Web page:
Family desires Brockhouse collection to stay local
SIOUX FALLS, S.D. (Dakota News Now) - West Sioux Hardware in Sioux Falls was ahead of its time as a one-stop shop. The owner was Henry Brockhouse. His grandson, Dave Philips, is proud of the family’s legacy.
“If you needed a fuse or if you needed a carburetor, you can go there and get it, or at the same time, you could get a pair of blue jeans, or you can go get some groceries,” said Philips.
Bev Bosch is Brockhouse’s daughter. She waited on customers in the store and guided students on field trips to see the amazing taxidermy collection acquired by her father from trips across the globe.
“Kids were just absolutely enchanted. I mean, that’s world-renowned,” said Bosch.
The stories of the collections are equally as intriguing, like when the giraffe was too tall for their store.
“He cut the neck off seven inches,” Bosch said.
“In the parking lot,” Philips added.
Brockhouse loved being in nature.
“He was a hunter, but he respected the land. He respected the animals at the same time,” said Philips.
When he learned of orphaned polar bear cubs, he paid for their rescue.
“Flew them down to the zoo so they wouldn’t just die in the wilderness because that’s what would have happened,” Philips said.
In Brockhouse’s final days, he chose to live vicariously through his grandson Dave.
“My grandson is going to take my last trip for me before I die. So that time, the doctor says you’ll never make it,” Bosch said.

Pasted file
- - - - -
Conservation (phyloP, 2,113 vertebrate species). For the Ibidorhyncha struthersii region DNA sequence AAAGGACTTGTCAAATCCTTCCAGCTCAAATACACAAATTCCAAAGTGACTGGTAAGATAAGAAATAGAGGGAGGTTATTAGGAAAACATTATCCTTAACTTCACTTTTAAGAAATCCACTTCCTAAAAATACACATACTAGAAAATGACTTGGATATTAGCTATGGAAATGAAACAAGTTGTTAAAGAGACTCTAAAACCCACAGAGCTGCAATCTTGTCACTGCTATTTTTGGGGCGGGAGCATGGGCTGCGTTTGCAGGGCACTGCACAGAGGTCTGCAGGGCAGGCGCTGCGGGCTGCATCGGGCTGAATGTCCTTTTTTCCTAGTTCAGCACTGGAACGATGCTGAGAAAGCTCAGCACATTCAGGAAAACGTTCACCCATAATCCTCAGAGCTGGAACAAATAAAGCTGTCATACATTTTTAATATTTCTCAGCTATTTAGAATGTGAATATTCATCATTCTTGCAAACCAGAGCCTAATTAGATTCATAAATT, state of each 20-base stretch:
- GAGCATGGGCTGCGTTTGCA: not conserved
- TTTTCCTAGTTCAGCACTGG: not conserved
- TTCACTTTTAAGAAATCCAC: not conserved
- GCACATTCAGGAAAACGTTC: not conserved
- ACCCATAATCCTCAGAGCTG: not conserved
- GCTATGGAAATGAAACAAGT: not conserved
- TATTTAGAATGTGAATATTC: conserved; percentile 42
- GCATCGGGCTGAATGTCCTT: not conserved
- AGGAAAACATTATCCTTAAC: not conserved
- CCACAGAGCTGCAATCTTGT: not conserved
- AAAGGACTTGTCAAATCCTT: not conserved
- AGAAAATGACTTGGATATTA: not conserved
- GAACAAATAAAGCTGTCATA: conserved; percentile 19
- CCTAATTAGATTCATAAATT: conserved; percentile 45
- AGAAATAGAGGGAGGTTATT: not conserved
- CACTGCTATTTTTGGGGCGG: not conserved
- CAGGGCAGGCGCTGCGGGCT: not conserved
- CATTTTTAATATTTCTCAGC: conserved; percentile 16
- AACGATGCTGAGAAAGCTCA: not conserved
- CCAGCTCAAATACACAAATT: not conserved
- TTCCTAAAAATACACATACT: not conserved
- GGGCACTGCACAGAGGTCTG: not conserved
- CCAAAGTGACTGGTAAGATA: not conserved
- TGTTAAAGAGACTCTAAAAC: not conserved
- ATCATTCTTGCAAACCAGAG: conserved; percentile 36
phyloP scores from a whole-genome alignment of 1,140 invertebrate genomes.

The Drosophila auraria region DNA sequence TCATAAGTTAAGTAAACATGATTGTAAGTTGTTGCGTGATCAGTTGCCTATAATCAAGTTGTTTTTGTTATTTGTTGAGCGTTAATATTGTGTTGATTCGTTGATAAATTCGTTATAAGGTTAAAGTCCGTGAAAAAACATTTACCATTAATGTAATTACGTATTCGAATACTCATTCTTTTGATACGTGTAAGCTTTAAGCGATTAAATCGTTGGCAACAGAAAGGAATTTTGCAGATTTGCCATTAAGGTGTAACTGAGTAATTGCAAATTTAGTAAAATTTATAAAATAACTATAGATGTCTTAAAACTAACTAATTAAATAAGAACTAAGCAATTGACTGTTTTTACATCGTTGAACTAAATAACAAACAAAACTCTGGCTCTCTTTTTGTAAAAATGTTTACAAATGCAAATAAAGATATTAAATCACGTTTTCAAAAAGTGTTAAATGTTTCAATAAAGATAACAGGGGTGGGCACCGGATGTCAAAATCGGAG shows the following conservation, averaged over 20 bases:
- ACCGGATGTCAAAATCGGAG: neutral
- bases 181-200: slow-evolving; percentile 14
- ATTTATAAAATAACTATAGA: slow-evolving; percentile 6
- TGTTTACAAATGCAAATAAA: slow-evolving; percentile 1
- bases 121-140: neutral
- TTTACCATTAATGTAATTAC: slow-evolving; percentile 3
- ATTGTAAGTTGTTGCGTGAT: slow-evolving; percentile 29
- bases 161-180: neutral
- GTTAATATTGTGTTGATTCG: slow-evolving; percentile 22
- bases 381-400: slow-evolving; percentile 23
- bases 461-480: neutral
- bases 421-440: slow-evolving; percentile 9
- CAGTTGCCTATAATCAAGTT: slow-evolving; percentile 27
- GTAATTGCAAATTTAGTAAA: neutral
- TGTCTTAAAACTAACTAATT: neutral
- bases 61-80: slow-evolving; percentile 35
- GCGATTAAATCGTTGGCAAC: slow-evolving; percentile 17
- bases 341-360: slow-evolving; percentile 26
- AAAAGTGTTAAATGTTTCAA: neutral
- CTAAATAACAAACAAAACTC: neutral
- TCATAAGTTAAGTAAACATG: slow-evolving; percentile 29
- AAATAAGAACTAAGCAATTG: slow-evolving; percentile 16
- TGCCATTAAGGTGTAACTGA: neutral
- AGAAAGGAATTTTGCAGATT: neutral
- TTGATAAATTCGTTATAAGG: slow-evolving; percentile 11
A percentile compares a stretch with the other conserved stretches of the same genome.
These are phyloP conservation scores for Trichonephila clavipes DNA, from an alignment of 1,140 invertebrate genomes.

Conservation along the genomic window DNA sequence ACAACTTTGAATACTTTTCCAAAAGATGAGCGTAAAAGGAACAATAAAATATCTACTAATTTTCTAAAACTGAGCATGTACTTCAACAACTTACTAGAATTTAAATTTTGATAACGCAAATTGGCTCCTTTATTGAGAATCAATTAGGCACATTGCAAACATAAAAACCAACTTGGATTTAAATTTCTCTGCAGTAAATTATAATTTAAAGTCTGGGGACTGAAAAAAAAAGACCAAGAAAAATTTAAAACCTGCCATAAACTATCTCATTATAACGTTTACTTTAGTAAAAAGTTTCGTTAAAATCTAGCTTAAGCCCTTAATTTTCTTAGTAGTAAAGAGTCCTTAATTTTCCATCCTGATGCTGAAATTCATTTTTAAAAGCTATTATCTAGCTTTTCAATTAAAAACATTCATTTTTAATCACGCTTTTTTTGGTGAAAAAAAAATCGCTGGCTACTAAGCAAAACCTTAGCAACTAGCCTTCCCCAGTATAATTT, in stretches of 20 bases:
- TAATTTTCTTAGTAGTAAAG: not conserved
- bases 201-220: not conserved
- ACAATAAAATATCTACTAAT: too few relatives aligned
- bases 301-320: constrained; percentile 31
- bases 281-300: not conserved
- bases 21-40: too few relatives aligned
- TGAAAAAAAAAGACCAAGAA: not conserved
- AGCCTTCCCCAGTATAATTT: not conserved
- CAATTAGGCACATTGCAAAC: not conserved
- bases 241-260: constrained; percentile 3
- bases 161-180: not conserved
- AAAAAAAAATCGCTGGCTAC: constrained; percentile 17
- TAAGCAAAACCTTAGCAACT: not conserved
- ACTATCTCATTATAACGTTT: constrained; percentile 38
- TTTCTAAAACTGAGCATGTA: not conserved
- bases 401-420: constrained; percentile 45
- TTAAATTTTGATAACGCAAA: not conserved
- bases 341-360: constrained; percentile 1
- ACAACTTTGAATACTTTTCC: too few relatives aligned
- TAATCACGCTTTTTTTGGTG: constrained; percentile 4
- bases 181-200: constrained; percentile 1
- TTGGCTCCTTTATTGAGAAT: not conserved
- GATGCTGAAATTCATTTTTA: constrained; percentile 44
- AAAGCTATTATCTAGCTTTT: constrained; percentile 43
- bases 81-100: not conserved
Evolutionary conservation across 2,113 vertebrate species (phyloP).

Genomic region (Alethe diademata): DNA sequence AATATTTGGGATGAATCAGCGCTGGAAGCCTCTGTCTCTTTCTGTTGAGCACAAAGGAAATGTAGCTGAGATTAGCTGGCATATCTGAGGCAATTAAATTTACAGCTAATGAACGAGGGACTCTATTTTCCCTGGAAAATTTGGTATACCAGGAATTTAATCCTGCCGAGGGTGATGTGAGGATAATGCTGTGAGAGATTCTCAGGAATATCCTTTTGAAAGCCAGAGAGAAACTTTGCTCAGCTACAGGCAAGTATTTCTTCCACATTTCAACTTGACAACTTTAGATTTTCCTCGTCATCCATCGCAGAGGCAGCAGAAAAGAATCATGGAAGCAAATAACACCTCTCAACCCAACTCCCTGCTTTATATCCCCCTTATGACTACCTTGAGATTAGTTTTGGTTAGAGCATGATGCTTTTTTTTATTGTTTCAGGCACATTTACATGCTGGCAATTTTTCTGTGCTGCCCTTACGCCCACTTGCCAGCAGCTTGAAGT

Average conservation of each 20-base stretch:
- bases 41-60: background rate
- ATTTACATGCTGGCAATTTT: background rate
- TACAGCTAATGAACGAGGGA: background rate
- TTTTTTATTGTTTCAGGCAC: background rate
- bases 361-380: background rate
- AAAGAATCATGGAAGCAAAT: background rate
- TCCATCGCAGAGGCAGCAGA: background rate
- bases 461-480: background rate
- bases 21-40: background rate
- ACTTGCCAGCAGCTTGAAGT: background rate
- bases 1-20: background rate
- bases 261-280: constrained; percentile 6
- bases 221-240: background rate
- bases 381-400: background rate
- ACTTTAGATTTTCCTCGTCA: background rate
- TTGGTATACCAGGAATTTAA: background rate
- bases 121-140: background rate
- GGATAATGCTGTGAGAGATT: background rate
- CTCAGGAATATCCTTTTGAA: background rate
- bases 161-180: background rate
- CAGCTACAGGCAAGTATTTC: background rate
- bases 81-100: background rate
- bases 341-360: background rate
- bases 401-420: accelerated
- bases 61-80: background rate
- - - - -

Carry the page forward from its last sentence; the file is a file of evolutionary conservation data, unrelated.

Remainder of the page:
But he hung on until Dave returned home.
“And they talked and talked. Three days later, I think, he died,” said Bosch.
Some were surprised by the name Delbridge Museum when Brockhouse acquired the collection.
“Maybe he hunted them? He didn’t. He was just my dad’s lawyer,” said Bosch.
But the Brockhouse family embraced the move from the store to the Great Plains Zoo.
“All the way through is just really nice,” said Bosch.
“Put them in their natural-looking habitat,” said Philips.
Recently, a phone call brought another surprise. Bev was told by zoo management that the display was closed, possibly forever.
“Shocked off my cane. I mean, angry, very angry. Very, very angry,” Bosch said.
The consideration to discard the collection as rubbish is heartbreaking. The family wants to see the displays intact for future generations.
“Absolutely too fabulous to throw in the garbage. I don’t want them broken up. This is their home,” said Bosch.
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